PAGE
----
Tim Winton – we all know the name; many of us can list his triumphs without trying. We have read his books, enjoyed their adaptations and pondered his thoughts on life, the environment and conservation.
Now we are given the opportunity to know more about the man from a collection of 22 essays, many never before published, in his recent book The Boy Behind the Curtain.
Here is a sample: “When I was a kid I liked to stand at the window with a rifle and aim it at people … Lurking there behind my parents’ curtain I put a gun between myself and the world. I reduced my neighbours to objects, made targets of them. Anything could have happened, none of it good. And just in time, it would seem before anything irreparable could come of this impulse, I found words. God knows I was a happier, safer boy since I did.”
Recently I had the great pleasure of spending some time with Tim and speaking with him about this collection. After we laughed about the perils of recording interviews and unreliable memories, I asked him why he chose these particular essays for the collection:
Tim: “I’m not sure, maybe these were the ones which seemed to lean against one another, inform one another, related in a sense. … The ones about my childhood were pivotal in my formation, especially the ones about the guns, the accidents, the hospital … what a serious little boy I was.”
We discussed the outcomes in today’s world of Tim’s actions with the gun, even in a small and friendly town like Albany. This lead Tim to reflect on how differently this could have turned out:
Tim “I look back and think wow this could have gone horribly wrong and my life could have been very different. My life could have ended there too – the combination of the adolescent together with a gun – male suicide in this country is traditionally high and higher every year. You add a firearm into the mix and as I say in the essay, we have this idea, through entertainment, that the gun gets the job done, but it almost always gets the wrong job done…”
In the book, Tim tells us of his hatred of hospitals, brought about initially by the time he spent visiting his father. Tim’s dad was a country policeman who was not expected to survive a dreadful accident and the times Tim visited stayed with him so strongly, that to this day he hates even visiting someone in hospital. Ironically his wife is a nurse. It is not just unhappy visits to hospitals which strike fear into Tim’s heart; when he became a grandfather, the baby was brought to him outside the hospital – Tim’s wife just “rolled her eyes”!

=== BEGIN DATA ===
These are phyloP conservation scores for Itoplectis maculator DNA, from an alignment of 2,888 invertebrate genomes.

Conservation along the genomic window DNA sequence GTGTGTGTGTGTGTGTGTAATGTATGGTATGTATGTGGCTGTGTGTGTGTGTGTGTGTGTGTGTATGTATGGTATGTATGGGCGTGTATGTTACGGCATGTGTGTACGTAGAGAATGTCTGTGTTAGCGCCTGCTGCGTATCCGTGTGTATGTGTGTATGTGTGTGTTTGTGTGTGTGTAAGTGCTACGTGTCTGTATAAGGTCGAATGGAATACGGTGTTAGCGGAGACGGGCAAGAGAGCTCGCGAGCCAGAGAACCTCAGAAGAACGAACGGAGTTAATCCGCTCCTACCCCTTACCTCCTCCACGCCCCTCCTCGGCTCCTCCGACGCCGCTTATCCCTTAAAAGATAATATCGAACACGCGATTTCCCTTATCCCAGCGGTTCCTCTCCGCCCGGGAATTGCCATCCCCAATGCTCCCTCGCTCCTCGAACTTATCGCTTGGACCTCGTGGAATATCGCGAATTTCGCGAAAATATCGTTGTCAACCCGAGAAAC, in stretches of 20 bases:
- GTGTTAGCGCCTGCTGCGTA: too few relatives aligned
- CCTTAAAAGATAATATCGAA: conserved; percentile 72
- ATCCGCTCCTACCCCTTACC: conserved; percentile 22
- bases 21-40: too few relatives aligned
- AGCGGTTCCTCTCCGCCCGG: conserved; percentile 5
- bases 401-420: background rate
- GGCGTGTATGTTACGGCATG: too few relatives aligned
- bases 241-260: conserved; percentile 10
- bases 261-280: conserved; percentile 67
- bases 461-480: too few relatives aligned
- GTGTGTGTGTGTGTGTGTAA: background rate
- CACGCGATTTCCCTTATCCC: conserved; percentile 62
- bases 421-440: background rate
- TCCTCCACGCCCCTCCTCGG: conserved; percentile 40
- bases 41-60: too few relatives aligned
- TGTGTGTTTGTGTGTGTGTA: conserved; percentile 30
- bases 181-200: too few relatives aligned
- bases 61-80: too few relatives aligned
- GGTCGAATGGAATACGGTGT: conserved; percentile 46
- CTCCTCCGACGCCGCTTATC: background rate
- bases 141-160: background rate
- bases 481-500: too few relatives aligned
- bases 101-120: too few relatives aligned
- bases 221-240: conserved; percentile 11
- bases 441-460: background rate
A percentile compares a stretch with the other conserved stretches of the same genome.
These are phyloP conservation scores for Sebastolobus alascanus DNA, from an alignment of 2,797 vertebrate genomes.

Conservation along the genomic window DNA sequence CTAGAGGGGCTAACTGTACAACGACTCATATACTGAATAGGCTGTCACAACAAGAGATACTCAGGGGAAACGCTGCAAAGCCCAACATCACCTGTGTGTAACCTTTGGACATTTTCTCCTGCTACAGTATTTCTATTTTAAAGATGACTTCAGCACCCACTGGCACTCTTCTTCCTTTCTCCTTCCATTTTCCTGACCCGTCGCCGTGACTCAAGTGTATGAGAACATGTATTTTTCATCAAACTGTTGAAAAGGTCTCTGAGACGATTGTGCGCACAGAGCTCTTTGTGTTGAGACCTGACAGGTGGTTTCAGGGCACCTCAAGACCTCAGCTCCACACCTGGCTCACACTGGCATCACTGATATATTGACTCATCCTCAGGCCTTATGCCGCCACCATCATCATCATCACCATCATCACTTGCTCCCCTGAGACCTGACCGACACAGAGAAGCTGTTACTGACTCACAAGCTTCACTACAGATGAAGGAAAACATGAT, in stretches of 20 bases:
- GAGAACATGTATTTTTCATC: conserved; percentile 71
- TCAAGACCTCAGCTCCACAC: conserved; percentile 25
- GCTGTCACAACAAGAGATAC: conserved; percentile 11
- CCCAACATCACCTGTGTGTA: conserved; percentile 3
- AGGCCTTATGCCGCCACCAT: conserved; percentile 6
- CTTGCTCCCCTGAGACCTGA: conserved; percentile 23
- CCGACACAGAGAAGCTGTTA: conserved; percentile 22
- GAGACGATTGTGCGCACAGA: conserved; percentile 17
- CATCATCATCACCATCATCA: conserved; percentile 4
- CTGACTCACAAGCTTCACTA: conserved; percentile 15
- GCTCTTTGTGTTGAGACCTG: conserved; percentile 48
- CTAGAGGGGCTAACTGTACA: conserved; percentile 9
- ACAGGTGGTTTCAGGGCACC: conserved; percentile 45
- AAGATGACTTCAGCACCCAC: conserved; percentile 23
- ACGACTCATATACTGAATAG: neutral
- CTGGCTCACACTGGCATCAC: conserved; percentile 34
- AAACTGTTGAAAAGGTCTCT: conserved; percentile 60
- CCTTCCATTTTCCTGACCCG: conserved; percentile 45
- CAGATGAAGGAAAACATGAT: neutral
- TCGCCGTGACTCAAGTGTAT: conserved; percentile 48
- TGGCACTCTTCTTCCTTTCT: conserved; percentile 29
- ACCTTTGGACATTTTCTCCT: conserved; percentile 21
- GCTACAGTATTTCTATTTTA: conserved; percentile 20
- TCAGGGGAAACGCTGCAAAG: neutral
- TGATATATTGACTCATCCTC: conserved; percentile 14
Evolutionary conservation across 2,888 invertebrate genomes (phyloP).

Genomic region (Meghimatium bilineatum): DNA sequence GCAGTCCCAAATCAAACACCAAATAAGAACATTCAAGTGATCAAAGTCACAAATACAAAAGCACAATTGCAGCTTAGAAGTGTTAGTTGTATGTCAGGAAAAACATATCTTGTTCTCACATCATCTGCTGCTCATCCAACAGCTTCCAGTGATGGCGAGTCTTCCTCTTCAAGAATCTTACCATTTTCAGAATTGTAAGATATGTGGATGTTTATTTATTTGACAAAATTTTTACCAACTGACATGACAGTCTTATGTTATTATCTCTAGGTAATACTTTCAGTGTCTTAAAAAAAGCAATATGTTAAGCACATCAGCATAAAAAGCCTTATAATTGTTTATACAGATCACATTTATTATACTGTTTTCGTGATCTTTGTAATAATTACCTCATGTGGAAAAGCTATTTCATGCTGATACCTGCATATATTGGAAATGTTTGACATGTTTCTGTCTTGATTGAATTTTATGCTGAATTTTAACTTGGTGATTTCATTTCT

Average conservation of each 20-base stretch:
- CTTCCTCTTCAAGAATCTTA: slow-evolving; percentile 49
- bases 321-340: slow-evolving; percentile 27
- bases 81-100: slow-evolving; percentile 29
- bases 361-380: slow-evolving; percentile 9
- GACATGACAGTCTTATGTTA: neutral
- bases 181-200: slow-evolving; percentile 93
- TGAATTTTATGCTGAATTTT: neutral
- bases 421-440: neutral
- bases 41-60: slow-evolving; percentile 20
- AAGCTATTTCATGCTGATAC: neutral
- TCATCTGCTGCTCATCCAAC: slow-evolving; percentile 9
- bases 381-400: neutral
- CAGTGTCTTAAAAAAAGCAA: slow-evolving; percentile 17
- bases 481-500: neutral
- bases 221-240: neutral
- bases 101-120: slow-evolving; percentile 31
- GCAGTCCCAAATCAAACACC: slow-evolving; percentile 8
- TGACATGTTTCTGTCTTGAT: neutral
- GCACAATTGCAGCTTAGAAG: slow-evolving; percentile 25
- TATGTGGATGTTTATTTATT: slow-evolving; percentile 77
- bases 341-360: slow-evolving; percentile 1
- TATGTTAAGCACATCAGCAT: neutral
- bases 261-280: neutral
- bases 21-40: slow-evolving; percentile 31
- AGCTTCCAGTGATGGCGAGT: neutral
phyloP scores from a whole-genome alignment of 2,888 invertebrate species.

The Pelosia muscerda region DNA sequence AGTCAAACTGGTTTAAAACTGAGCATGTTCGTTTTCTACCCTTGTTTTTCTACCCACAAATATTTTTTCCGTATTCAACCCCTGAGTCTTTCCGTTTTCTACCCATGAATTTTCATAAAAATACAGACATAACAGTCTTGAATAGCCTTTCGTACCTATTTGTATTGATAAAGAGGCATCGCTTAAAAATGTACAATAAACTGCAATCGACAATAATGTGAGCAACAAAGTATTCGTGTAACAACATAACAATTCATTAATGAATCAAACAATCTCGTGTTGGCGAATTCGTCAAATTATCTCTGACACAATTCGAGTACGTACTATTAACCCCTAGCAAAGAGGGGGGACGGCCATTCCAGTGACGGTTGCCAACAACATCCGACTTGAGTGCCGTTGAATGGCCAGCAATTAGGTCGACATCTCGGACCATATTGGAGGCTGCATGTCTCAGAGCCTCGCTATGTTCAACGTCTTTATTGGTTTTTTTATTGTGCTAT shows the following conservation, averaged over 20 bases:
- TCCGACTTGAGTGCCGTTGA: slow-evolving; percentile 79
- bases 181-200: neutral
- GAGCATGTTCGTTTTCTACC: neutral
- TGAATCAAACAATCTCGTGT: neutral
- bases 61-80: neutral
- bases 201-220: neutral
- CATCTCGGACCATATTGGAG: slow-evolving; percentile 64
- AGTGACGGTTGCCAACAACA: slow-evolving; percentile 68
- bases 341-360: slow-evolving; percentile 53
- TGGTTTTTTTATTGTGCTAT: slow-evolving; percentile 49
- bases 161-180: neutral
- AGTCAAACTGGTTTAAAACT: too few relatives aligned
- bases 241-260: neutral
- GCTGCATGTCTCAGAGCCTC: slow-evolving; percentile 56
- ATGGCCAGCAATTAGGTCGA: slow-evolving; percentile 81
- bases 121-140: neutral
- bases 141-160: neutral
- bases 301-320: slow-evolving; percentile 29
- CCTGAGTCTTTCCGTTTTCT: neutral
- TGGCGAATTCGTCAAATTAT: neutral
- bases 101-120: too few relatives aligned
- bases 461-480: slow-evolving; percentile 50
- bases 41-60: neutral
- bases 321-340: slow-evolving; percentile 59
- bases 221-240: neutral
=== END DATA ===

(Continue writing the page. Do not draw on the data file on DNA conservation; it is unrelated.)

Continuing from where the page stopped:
For sheer delight do not miss reading Barefoot in the Temple of Art, about the Winton family’s visit to the National Gallery of Victoria. Refused entry as the kids weren’t wearing shoes, Tim’s Dad told the security person “Don’t worry mate we’re from Queensland” and they immediately gained entry.
Although I knew some of the stories in The Boy behind the Curtain were commissioned by various publications, I asked Tim whether they are “the basis of something else, are they getting something off your chest”.
Tim : “Yes I suppose they must be in the sense that many of them I’ve written about … I’ve drawn upon some of those events for fiction. But I’m always writing obliquely, fiction is a different game. I’m not really writing about myself, I’m just using some of those events as a launching pad into a story I suppose. … Maybe I’m just getting to an age when I can look back over my shoulder … I don’t think I could write that way in my 20s and 30s – I don’t think I would have dared to; I don’t think I’d lived enough to understand these events in a deep enough way. I would have had a younger person’s slightly more facile interpretation of things that were happening.”
I could not speak with Tim Winton without asking him about his work with various environmental organisations, including marine conservation.
Tim: “I think the natural world has been very central to my work and my life. I’ve drawn a lot of inspiration from it, gotten ideas from it and been nourished by it as much as a person as a writer. … I think we are changing the way we think of the natural world and our place in it.”
A particularly funny yet poignant essay is Twice on Sundays and tells us about Tim’s beliefs and the faith in which he was raised.
Tim: “I still identify as a Christian … that’s where I go my sense of social justice, the reverence for kindness, the importance of forgiveness and the ethic of service and sacrifice … I’m still quite moved by that, but I’m just not interested in the labels … One thing I did learn from my parents, what they responded to in the faith, what they made manifest in our lives was love with its sleeves rolled up.”
As Tim expressed these thoughts, the bells of Brisbane City Hall began to toll the hour and our time was at an end. Tim Winton’s books have struck a chord in me and now having the great pleasure of meeting this articulate, intelligent, funny and humble man, I am even more of a fan.
Tim’s last words in our conversation will have the last word here: “If it’s not about love I’m not interested”.